Tag Archives: wonder

Spot Light • January 2015

Spot Light Books of the Month - January 2015

If You Wish by Kate Westerlund, illustrated by Robert Ingpen - inspires the imaginationIf You Wish

by Kate Westerlund, illustrated by Robert Ingpen
(Independent Pub Group, 2014)

Publisher Summary  A strange man and a flying horse teach Willow that when she re-reads a book her imagination can show her brand new stories…This marvelous fantasy, illustrated by the internationally acclaimed Robert Ingpen, will have children re-reading their favorite stories and daring to travel inside the pictures as they discover that books are for more than just reading.

Make Way for Books  “You can read a book more than once, you know. You might even find a book inside the book…When you read a book again and let your imagination take over, it can take you to new stories, so it’s like a book inside the book!”

Thus begins a celebration of the power of imagination. This book unfolds as a dream might unfold for a child picturing a scene from a story and then imagining, “what if?” It leads to beautiful places, offers unusual perspectives of usual things, and challenges ordinary thinking to become extraordinary. Rich, dreamlike illustrations capture the glorious adventure this girl discovers by daring to think beyond the pages of her books. For every reader who needs inspiration.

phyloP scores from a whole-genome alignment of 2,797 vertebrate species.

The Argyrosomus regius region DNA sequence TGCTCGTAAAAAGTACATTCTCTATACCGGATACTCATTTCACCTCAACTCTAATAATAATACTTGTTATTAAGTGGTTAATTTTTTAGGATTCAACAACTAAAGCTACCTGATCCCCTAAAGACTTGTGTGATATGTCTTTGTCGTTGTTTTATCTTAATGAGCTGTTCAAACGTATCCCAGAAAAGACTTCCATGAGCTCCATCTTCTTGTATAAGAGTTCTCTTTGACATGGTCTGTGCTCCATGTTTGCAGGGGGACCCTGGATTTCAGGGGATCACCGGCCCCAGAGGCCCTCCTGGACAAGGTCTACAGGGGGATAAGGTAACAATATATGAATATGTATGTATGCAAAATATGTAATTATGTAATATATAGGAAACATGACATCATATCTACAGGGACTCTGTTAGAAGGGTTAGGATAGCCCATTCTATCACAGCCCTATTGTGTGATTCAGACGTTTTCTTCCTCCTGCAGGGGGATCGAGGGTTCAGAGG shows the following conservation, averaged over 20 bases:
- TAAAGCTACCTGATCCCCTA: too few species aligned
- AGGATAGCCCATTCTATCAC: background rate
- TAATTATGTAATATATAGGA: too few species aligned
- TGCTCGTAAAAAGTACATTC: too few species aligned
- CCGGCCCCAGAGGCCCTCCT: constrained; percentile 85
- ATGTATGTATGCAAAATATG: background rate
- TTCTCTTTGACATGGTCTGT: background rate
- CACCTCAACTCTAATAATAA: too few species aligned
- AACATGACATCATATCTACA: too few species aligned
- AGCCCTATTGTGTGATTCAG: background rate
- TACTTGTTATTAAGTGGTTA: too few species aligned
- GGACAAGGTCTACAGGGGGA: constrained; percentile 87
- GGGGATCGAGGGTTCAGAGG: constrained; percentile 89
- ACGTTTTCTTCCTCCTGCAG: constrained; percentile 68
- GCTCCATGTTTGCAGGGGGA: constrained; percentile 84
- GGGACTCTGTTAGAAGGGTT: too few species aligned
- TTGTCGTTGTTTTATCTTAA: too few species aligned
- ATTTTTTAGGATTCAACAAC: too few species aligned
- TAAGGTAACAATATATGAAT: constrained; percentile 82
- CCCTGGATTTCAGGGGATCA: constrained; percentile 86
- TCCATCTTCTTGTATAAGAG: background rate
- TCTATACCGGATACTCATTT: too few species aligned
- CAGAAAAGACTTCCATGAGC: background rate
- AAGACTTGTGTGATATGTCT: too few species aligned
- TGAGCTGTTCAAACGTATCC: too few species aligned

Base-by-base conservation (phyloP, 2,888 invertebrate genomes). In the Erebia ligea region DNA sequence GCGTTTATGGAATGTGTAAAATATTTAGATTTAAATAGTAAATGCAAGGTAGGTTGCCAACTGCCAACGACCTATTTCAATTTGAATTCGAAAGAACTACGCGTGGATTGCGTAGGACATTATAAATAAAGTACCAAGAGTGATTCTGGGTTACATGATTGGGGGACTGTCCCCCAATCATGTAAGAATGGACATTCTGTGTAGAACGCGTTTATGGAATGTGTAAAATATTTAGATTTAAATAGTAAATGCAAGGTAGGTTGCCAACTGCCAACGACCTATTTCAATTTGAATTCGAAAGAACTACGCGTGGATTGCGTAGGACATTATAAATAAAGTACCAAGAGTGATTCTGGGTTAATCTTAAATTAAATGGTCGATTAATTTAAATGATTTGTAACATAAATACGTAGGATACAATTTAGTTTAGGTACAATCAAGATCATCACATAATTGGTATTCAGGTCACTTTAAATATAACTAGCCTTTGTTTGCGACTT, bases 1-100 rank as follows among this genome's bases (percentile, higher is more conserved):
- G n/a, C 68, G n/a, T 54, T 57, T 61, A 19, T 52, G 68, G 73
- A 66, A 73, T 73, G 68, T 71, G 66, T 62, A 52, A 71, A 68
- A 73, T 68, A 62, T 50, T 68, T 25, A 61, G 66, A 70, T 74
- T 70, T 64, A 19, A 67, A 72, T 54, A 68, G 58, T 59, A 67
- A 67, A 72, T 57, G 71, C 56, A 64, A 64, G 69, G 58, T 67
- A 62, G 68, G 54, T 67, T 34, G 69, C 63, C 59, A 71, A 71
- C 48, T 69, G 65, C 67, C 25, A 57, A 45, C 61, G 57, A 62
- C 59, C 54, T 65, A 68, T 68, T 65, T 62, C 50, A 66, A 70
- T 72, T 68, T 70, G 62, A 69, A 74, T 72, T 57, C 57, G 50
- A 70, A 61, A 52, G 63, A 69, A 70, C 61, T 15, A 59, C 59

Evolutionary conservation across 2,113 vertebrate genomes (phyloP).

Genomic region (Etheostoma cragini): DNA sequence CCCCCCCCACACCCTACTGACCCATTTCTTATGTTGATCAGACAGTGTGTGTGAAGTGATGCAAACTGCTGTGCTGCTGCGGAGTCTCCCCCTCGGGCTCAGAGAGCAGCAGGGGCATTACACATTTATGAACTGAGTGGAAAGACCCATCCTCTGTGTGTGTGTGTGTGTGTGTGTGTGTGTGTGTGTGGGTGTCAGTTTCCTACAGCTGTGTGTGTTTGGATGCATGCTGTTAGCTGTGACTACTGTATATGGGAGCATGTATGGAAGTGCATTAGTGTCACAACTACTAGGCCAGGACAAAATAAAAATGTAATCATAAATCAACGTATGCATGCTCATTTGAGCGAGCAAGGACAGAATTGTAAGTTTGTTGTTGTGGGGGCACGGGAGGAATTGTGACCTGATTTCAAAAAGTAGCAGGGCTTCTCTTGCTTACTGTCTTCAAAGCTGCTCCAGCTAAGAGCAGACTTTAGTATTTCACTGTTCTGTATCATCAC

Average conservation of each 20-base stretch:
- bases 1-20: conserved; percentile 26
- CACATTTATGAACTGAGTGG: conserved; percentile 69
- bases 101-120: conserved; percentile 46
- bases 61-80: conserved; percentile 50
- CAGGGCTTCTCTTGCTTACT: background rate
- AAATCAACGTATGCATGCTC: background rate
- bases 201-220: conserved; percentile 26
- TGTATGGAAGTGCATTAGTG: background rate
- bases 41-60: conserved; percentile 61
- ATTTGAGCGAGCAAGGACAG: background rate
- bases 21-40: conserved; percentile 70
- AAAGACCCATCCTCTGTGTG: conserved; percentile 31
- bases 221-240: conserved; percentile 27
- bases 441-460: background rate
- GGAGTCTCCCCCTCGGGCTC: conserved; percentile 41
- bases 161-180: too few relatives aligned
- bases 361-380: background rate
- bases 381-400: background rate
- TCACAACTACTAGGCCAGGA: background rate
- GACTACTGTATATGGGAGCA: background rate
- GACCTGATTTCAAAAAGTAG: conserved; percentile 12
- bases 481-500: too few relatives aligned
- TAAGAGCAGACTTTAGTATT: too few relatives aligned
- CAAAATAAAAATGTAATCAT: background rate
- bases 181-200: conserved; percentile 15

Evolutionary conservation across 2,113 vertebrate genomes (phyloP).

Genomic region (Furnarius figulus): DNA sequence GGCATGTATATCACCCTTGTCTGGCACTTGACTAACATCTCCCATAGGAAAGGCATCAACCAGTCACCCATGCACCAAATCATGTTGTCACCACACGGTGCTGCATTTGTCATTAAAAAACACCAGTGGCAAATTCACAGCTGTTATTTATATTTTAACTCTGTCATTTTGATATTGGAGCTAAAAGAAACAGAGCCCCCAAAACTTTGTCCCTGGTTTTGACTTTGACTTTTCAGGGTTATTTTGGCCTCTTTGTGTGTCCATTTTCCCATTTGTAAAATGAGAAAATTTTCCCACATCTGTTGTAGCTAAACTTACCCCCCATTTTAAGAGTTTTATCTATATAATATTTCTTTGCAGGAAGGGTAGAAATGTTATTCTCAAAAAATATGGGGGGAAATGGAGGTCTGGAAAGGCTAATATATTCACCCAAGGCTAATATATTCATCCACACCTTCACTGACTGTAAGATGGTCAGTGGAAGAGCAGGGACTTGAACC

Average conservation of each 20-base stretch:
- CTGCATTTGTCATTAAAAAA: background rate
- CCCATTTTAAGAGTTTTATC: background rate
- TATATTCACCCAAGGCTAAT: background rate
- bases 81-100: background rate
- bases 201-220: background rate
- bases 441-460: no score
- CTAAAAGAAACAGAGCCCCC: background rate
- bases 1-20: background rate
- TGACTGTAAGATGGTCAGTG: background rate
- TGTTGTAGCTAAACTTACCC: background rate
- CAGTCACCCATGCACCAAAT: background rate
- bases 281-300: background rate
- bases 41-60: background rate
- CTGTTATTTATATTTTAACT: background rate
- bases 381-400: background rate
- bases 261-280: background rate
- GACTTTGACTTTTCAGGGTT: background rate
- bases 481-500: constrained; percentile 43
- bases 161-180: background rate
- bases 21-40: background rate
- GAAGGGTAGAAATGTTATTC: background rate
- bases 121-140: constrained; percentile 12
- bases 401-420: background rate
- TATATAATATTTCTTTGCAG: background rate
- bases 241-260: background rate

Storyteller by Patricia Reilly Giff - a gentle finding-one's-place storyStoryteller

by Patricia Reilly Giff (Random House, 2011)

Publisher Summary  Elizabeth is drawn into a dramatic story from the American Revolution when she discovers a portrait of her ancestor, a girl called Zee, who has a striking resemblance to Elizabeth. The girls’ lives intertwine and Elizabeth’s present-day story alternates with Zee’s. As Elizabeth learns about Zee, and walks where Zee once walked and battles raged, the past becomes as vivid and real as the present.

Make Way for Books  Patricia Reilly Giff creates a gentle and beautiful story of finding one’s way and place in the world. Two stories, one set during the early days of the America Revolution and the other set in the present, interweave and leave the reader aware and appreciative of the gifts of individuality each person possesses. A well-crafted, affecting reading experience!

A Splash of Red by Jen Bryant, illustrated by Melissa Sweet - deserving of all awards it's garnishedSplash of Red: The Life and Art of Horace Pippin

by Jen Bryant, illustrated by Melissa Sweet (Random House, 2013)